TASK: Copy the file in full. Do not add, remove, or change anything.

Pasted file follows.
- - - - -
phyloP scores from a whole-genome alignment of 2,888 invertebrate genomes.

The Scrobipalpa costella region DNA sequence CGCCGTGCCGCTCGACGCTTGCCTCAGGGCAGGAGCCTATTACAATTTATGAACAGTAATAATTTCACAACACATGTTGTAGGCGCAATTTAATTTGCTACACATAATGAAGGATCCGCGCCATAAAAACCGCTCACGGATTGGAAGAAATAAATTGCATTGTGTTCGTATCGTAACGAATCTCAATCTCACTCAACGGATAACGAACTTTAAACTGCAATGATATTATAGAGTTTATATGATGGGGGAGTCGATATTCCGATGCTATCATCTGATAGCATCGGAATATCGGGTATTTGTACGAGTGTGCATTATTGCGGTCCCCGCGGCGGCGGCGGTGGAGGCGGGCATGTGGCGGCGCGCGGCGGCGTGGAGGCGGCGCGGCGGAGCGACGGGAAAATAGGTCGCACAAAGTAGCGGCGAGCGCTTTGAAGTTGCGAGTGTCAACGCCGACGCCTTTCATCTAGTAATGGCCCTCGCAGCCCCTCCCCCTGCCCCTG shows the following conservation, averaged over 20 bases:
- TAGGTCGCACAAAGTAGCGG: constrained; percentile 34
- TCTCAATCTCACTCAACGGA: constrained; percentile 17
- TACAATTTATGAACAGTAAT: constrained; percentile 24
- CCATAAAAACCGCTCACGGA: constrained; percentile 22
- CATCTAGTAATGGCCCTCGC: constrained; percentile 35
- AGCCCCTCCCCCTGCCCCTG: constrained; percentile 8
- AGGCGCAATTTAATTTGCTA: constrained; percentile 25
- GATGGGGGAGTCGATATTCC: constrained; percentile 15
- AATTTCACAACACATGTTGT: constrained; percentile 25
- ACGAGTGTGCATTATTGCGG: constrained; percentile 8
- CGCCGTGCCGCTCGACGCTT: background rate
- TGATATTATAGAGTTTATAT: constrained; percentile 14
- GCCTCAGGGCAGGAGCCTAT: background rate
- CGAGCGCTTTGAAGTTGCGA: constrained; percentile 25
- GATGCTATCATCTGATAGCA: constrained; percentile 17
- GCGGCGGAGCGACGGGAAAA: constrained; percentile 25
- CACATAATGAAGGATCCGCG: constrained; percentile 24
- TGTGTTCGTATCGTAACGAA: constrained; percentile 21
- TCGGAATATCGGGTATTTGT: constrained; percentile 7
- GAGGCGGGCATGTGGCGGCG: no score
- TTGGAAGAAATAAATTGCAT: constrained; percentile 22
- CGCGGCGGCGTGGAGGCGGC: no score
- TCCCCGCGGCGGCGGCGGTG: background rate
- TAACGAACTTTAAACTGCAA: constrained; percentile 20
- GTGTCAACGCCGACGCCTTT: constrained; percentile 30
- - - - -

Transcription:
phyloP scores from a whole-genome alignment of 2,888 invertebrate genomes.

The Scrobipalpa costella region DNA sequence CGCCGTGCCGCTCGACGCTTGCCTCAGGGCAGGAGCCTATTACAATTTATGAACAGTAATAATTTCACAACACATGTTGTAGGCGCAATTTAATTTGCTACACATAATGAAGGATCCGCGCCATAAAAACCGCTCACGGATTGGAAGAAATAAATTGCATTGTGTTCGTATCGTAACGAATCTCAATCTCACTCAACGGATAACGAACTTTAAACTGCAATGATATTATAGAGTTTATATGATGGGGGAGTCGATATTCCGATGCTATCATCTGATAGCATCGGAATATCGGGTATTTGTACGAGTGTGCATTATTGCGGTCCCCGCGGCGGCGGCGGTGGAGGCGGGCATGTGGCGGCGCGCGGCGGCGTGGAGGCGGCGCGGCGGAGCGACGGGAAAATAGGTCGCACAAAGTAGCGGCGAGCGCTTTGAAGTTGCGAGTGTCAACGCCGACGCCTTTCATCTAGTAATGGCCCTCGCAGCCCCTCCCCCTGCCCCTG shows the following conservation, averaged over 20 bases:
- TAGGTCGCACAAAGTAGCGG: constrained; percentile 34
- TCTCAATCTCACTCAACGGA: constrained; percentile 17
- TACAATTTATGAACAGTAAT: constrained; percentile 24
- CCATAAAAACCGCTCACGGA: constrained; percentile 22
- CATCTAGTAATGGCCCTCGC: constrained; percentile 35
- AGCCCCTCCCCCTGCCCCTG: constrained; percentile 8
- AGGCGCAATTTAATTTGCTA: constrained; percentile 25
- GATGGGGGAGTCGATATTCC: constrained; percentile 15
- AATTTCACAACACATGTTGT: constrained; percentile 25
- ACGAGTGTGCATTATTGCGG: constrained; percentile 8
- CGCCGTGCCGCTCGACGCTT: background rate
- TGATATTATAGAGTTTATAT: constrained; percentile 14
- GCCTCAGGGCAGGAGCCTAT: background rate
- CGAGCGCTTTGAAGTTGCGA: constrained; percentile 25
- GATGCTATCATCTGATAGCA: constrained; percentile 17
- GCGGCGGAGCGACGGGAAAA: constrained; percentile 25
- CACATAATGAAGGATCCGCG: constrained; percentile 24
- TGTGTTCGTATCGTAACGAA: constrained; percentile 21
- TCGGAATATCGGGTATTTGT: constrained; percentile 7
- GAGGCGGGCATGTGGCGGCG: no score
- TTGGAAGAAATAAATTGCAT: constrained; percentile 22
- CGCGGCGGCGTGGAGGCGGC: no score
- TCCCCGCGGCGGCGGCGGTG: background rate
- TAACGAACTTTAAACTGCAA: constrained; percentile 20
- GTGTCAACGCCGACGCCTTT: constrained; percentile 30